Much of my adult life has been spent thinking about human life and life with God. There is a difference between the two. But, every now and then, the life with God meets and interacts with our life. It is not weird or goofy. It is real.
When reason for a moment stands over mystery and memories speak deep from within and hope is born once again then excuse me — I believe.
What is interesting is that it is usually the small things, the events that catch you from the blind side, those times when you are least prepared that revelation occurs and gives greater meaning and purpose to life. Great causes or big beliefs do not necessarily carry meaning apart from their roots and connection within the trudge of the ceaseless daily rounds of our everyday, ordinary existence.
It is only on certain occasions that we muster the courage to celebrate major proclamations or events like Memorial Day, or a graduation, or a 50th wedding anniversary as a reminder of a milestone or benchmark. They are often celebrations that recognize the sacrifice, the long march, the tedious pressure, or the terrific commitment, making it all worthwhile. Such occasions are like heralds that call out the slumbering reaches and recesses of our consciousness with a profound message that moves us just beyond the edge of our usual awareness.
You know, the church and our liturgical calendar celebrates such occasions. For example, on Pentecost we set aside a day and a season that rejoices in the gift of the Holy Spirit who breathes life into our human spirit. I say “life” because it really is life.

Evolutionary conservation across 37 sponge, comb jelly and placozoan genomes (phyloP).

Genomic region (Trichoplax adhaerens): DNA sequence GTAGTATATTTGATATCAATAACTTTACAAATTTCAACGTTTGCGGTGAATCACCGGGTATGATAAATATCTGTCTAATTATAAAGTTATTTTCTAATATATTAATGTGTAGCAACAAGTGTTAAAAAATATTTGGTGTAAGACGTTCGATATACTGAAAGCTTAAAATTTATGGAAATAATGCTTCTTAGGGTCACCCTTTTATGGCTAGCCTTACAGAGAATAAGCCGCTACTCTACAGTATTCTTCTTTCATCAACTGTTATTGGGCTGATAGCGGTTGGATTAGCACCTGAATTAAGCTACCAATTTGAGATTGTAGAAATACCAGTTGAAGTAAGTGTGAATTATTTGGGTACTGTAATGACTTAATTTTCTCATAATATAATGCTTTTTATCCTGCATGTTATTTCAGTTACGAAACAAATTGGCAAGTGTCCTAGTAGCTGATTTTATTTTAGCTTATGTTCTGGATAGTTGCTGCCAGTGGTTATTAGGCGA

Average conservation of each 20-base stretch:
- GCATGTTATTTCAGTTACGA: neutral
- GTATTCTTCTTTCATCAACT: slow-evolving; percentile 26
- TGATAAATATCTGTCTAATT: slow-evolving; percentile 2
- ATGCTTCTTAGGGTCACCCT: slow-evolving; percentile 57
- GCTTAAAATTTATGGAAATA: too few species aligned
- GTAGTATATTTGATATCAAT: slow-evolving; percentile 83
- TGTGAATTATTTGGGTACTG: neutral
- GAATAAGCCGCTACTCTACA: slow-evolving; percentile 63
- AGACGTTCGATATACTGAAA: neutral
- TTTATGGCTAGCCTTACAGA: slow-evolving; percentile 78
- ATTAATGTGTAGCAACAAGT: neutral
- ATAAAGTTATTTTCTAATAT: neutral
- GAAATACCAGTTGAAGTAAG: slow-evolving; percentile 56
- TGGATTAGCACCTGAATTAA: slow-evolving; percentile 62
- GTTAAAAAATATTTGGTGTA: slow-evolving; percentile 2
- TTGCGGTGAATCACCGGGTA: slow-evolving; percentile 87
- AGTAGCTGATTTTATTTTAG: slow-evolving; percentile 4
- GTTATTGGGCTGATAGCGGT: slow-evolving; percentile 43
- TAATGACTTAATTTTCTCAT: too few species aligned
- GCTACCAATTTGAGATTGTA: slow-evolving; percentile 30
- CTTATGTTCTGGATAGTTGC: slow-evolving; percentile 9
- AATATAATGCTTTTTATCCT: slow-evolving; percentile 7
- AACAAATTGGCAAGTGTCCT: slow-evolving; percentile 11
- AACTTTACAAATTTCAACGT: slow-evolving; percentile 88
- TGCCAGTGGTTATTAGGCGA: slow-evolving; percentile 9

The Holy Spirit gives us a New Life. It is not a biological, physical life but a life with God that is an eternal, interior, non-material life. It is a life from above. In other words, it is a supernatural or big life, that is greater than and not limited to the five senses of this life.
Many people today consider themselves spiritual but not religious. For those of us who are both religious and spiritual we find our awareness of God formed and shaped by the Holy Spirit. Obviously, there are countless spiritualities these days but it is the Holy Spirit who actually unites and relates us to the will of God, which in turn, gives us both faith and reason. Faith has to do with trust. Reason has to do with reality.
This Pentecost, Mary and I were able to join our granddaughter in her First Communion. In talking with her afterwards, we discussed why this “first” Communion was a different experience from all the other first experiences in her life. It was apparent she has started the age of reason and her trust in Jesus is real and a spiritual reality.
We changed clothes and went out and played T-ball. It could have been just another, every day, ordinary time. Yet for our household it was an extraordinary occasion that celebrated Pentecost. In the backyard and from the blindside I was made aware again of the Holy Spirit who gives New Life to a seven-year-old, and yes, even a seventy-year-old.